Email deliverability questions

Discussion in 'Email Discussions' started by mr.inbox, Dec 18, 2015.

  1. mr.inbox

    mr.inbox New Email

    Dec 18, 2015
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    i got a few questions and would like to have more info on them.
    any info will be appreciated.

    1. How to validate yahoo emails without 3d party services?
    2. Does Yahoo use real-time or long-term reputation? How to impact on it?
    3. How to impact POP3 and IMAP user reaction on IP and domain reputation?
    4. What blacklists are Gmail using?
    5. What metrcis are most important for Gmail Yahoo Hotmail reputation? Open, click, reply, move email form spam folder?
    6. Gmail red marker in email header. When it appears and how to prevent?
    7. How to reduce SRD volume on Hotmail?
    8. What time frames using Hotmail Yahoo Gmail for domain and IP reputation review and change?
    9. How to detect spamtraps?
    10. Do you know the big spamtraps and warning emails databases?
    11. Did you able to increase sender reputation with some hucks?
    12. What is the most useful sending volume per IP on Gmail Yahoo Hotmail

  2. popowich

    popowich EQ Forum Admin Staff Member

    Aug 12, 2008
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    DMARC - Home –

    Large email service providers can use hundreds/thousands of checks when determining if they should accept an email, and if they do accept, how it should be delivered.

    The sender score of the senders outgoing IP address is a nice report card and place to start when working on reputation issues.

    I don't believe these are related, except for maybe that POP3 users won't get emails delivered to the spam folder (outside the inbox) unless they login to webmail and look for them.

    This information is not published. There is some speculation around which blacklists matter more in their decision making process.

    I'd worry more about the sender score mentioned above, and What all Email Marketers need to Know about Gmail

    In general, clicks matter more than opens, and other positive actions can be good too.

    I see red and yellow banners in my spam folder. It appears that common spam had been demoted to yellow, and red is for phishing scams and other attempts to steal critical account information.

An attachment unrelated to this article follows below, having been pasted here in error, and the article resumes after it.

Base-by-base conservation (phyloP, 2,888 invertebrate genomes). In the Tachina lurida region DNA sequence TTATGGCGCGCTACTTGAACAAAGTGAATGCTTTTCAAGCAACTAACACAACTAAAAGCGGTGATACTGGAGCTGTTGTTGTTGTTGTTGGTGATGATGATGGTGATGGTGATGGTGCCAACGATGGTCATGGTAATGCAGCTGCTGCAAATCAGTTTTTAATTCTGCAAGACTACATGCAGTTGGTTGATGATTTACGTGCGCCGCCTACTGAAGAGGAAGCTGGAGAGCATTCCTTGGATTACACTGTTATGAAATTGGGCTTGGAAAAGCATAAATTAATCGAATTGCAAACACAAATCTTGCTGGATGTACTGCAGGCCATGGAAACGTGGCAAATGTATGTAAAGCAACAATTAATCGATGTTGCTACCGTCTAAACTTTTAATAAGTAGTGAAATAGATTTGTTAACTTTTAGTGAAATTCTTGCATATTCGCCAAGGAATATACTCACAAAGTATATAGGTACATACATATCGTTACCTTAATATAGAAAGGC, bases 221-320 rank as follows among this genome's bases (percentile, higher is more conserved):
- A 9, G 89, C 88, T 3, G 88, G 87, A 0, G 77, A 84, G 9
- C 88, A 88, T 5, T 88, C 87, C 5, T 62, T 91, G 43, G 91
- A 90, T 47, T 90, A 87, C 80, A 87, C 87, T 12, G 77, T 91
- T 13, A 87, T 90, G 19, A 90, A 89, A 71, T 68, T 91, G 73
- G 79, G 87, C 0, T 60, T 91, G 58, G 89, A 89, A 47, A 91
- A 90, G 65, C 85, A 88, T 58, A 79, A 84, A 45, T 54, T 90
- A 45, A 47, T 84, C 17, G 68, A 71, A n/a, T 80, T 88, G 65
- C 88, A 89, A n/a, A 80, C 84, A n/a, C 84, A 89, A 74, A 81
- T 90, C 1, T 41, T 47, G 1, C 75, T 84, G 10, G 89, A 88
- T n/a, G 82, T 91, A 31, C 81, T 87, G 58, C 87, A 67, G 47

Send good email to recipients that want the email, from a dedicated IP that is only sending that type of email, and you'll be off to a good start. Mixing types of email, quality of email, and sharing with other senders will cause problems.

    See above about sending good email only to recipients that want to get the email.

    Don't buy lists. Don't send to email addresses that have not taken a positive action in more than 6 months.

    These changes are real time. If you are a problem, they'll know fast, and if you're a good sender with a temporary problem they'll usually figure it out within a couple days.

    It can take a few days since not all users read their email in real time, so it might take a few days for spam complaints and other problems to stop after the source of the problem has been fixed.

    Don't add email to your lists unless it's been double confirmed.

    This is old but still has some good tips - Top 10 Email Marketing Tips

    If you're having a problem with bad email lists, you can start over with a reputable email newsletter service such as MailChimp to correct the problems.

    If you need a database to clean your list, you're already in big trouble.

    The article mentioned above mentions such a service if you really want to try one - What all Email Marketers need to Know about Gmail

    No hacks needed, sending good email to those that want it is all you need to do.

    I wouldn't send too much email too fast from a new IP address. If you have an established IP address with a great sender score there isn't a limit on the volume of good email that you can send.

  3. popowich

    popowich EQ Forum Admin Staff Member

    Aug 12, 2008
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    Did this information help? Do you have any additional questions?
  4. unlocktheinbox

    unlocktheinbox Unlock The Inbox

    Feb 2, 2016
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    Most 3rd Party Services, that validate yahoo domains will always return "Valid", because yahoo SMTP Validation tests always returns a valid result. A few validation services have figured out a tricky way to validate yahoo addresses that doesn't involved SMTP validation. But even with the trick you get limited to about 100 validations a day per IP. You can try your luck with my Single Email Validator, but since it's a heavily used service, a lot of times you will get an unable to validate result - because my limitation was reached.

    Gmail doesn't use public blacklists, they have their own internal filtering system. I spoke with a few of the google engineers and they have different layers of filtering based on reputation.

    Spam traps are normally called "Catch-all" domains - basically meaning - every address you SMTP validate return a positive results (When you see this pattern you stay away from those email addresses) - Email verification systems - can normally figure out which domains are spam traps because they have the data to figure it out.

    Last edited by a moderator: Feb 13, 2016

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